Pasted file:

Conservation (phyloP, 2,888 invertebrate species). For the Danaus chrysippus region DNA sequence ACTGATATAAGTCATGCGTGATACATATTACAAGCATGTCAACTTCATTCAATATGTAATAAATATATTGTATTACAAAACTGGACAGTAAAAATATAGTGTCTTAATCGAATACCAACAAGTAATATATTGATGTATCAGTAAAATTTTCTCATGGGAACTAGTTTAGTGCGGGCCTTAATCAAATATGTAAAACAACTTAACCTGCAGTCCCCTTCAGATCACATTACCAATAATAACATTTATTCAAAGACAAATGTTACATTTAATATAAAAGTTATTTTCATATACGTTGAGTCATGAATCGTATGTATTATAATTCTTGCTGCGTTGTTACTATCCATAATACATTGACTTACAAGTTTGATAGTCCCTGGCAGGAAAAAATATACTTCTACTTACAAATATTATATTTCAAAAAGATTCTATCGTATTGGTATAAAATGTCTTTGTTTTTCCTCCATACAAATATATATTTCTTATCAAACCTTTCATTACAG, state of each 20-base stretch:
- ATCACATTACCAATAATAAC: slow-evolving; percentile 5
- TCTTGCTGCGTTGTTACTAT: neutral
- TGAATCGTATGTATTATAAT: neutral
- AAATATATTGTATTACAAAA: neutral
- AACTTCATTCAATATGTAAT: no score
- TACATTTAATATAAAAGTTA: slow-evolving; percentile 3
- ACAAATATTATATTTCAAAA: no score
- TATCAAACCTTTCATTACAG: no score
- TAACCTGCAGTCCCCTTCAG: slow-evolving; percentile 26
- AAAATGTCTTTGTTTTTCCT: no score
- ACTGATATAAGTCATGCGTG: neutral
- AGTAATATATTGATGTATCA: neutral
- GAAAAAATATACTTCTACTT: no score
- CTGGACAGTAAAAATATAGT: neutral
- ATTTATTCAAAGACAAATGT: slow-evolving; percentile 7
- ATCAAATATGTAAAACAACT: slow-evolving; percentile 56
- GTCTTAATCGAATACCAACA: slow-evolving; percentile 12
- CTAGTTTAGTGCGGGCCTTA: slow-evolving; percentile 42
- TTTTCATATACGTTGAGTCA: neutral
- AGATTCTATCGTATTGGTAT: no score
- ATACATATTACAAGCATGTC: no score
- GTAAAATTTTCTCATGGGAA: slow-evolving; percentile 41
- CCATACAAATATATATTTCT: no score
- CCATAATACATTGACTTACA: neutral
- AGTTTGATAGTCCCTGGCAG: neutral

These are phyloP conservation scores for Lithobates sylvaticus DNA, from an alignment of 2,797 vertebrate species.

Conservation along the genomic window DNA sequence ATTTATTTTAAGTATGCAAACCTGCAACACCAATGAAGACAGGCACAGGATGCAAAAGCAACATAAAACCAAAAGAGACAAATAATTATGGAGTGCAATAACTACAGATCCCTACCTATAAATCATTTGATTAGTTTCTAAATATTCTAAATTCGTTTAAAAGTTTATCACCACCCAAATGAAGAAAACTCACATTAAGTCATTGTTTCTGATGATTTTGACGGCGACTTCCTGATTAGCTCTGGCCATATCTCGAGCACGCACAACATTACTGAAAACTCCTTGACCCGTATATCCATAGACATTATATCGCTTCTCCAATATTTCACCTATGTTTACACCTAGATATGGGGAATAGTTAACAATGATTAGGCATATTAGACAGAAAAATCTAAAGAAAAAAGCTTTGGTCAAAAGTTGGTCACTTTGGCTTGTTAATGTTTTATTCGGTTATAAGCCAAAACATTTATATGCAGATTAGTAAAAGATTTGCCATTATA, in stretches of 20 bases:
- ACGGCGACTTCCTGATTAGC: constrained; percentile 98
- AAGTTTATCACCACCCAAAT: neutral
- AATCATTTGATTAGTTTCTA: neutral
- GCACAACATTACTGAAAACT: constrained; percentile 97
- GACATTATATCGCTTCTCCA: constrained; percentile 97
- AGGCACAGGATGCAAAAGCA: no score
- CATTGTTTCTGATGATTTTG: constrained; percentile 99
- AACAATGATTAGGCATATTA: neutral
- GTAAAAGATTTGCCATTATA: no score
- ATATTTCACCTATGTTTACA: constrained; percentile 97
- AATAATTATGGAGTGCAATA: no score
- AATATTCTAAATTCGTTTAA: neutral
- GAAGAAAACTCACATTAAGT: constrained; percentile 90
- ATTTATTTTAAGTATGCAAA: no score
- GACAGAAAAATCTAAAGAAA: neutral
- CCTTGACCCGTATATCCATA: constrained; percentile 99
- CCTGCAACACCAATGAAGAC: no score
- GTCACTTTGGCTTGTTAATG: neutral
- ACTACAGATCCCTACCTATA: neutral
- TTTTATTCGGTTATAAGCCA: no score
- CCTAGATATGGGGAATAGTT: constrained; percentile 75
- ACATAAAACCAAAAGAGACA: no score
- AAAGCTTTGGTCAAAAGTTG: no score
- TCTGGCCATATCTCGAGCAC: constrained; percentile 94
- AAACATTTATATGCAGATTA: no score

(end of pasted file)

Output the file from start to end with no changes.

Conservation (phyloP, 2,888 invertebrate species). For the Danaus chrysippus region DNA sequence ACTGATATAAGTCATGCGTGATACATATTACAAGCATGTCAACTTCATTCAATATGTAATAAATATATTGTATTACAAAACTGGACAGTAAAAATATAGTGTCTTAATCGAATACCAACAAGTAATATATTGATGTATCAGTAAAATTTTCTCATGGGAACTAGTTTAGTGCGGGCCTTAATCAAATATGTAAAACAACTTAACCTGCAGTCCCCTTCAGATCACATTACCAATAATAACATTTATTCAAAGACAAATGTTACATTTAATATAAAAGTTATTTTCATATACGTTGAGTCATGAATCGTATGTATTATAATTCTTGCTGCGTTGTTACTATCCATAATACATTGACTTACAAGTTTGATAGTCCCTGGCAGGAAAAAATATACTTCTACTTACAAATATTATATTTCAAAAAGATTCTATCGTATTGGTATAAAATGTCTTTGTTTTTCCTCCATACAAATATATATTTCTTATCAAACCTTTCATTACAG, state of each 20-base stretch:
- ATCACATTACCAATAATAAC: slow-evolving; percentile 5
- TCTTGCTGCGTTGTTACTAT: neutral
- TGAATCGTATGTATTATAAT: neutral
- AAATATATTGTATTACAAAA: neutral
- AACTTCATTCAATATGTAAT: no score
- TACATTTAATATAAAAGTTA: slow-evolving; percentile 3
- ACAAATATTATATTTCAAAA: no score
- TATCAAACCTTTCATTACAG: no score
- TAACCTGCAGTCCCCTTCAG: slow-evolving; percentile 26
- AAAATGTCTTTGTTTTTCCT: no score
- ACTGATATAAGTCATGCGTG: neutral
- AGTAATATATTGATGTATCA: neutral
- GAAAAAATATACTTCTACTT: no score
- CTGGACAGTAAAAATATAGT: neutral
- ATTTATTCAAAGACAAATGT: slow-evolving; percentile 7
- ATCAAATATGTAAAACAACT: slow-evolving; percentile 56
- GTCTTAATCGAATACCAACA: slow-evolving; percentile 12
- CTAGTTTAGTGCGGGCCTTA: slow-evolving; percentile 42
- TTTTCATATACGTTGAGTCA: neutral
- AGATTCTATCGTATTGGTAT: no score
- ATACATATTACAAGCATGTC: no score
- GTAAAATTTTCTCATGGGAA: slow-evolving; percentile 41
- CCATACAAATATATATTTCT: no score
- CCATAATACATTGACTTACA: neutral
- AGTTTGATAGTCCCTGGCAG: neutral

These are phyloP conservation scores for Lithobates sylvaticus DNA, from an alignment of 2,797 vertebrate species.

Conservation along the genomic window DNA sequence ATTTATTTTAAGTATGCAAACCTGCAACACCAATGAAGACAGGCACAGGATGCAAAAGCAACATAAAACCAAAAGAGACAAATAATTATGGAGTGCAATAACTACAGATCCCTACCTATAAATCATTTGATTAGTTTCTAAATATTCTAAATTCGTTTAAAAGTTTATCACCACCCAAATGAAGAAAACTCACATTAAGTCATTGTTTCTGATGATTTTGACGGCGACTTCCTGATTAGCTCTGGCCATATCTCGAGCACGCACAACATTACTGAAAACTCCTTGACCCGTATATCCATAGACATTATATCGCTTCTCCAATATTTCACCTATGTTTACACCTAGATATGGGGAATAGTTAACAATGATTAGGCATATTAGACAGAAAAATCTAAAGAAAAAAGCTTTGGTCAAAAGTTGGTCACTTTGGCTTGTTAATGTTTTATTCGGTTATAAGCCAAAACATTTATATGCAGATTAGTAAAAGATTTGCCATTATA, in stretches of 20 bases:
- ACGGCGACTTCCTGATTAGC: constrained; percentile 98
- AAGTTTATCACCACCCAAAT: neutral
- AATCATTTGATTAGTTTCTA: neutral
- GCACAACATTACTGAAAACT: constrained; percentile 97
- GACATTATATCGCTTCTCCA: constrained; percentile 97
- AGGCACAGGATGCAAAAGCA: no score
- CATTGTTTCTGATGATTTTG: constrained; percentile 99
- AACAATGATTAGGCATATTA: neutral
- GTAAAAGATTTGCCATTATA: no score
- ATATTTCACCTATGTTTACA: constrained; percentile 97
- AATAATTATGGAGTGCAATA: no score
- AATATTCTAAATTCGTTTAA: neutral
- GAAGAAAACTCACATTAAGT: constrained; percentile 90
- ATTTATTTTAAGTATGCAAA: no score
- GACAGAAAAATCTAAAGAAA: neutral
- CCTTGACCCGTATATCCATA: constrained; percentile 99
- CCTGCAACACCAATGAAGAC: no score
- GTCACTTTGGCTTGTTAATG: neutral
- ACTACAGATCCCTACCTATA: neutral
- TTTTATTCGGTTATAAGCCA: no score
- CCTAGATATGGGGAATAGTT: constrained; percentile 75
- ACATAAAACCAAAAGAGACA: no score
- AAAGCTTTGGTCAAAAGTTG: no score
- TCTGGCCATATCTCGAGCAC: constrained; percentile 94
- AAACATTTATATGCAGATTA: no score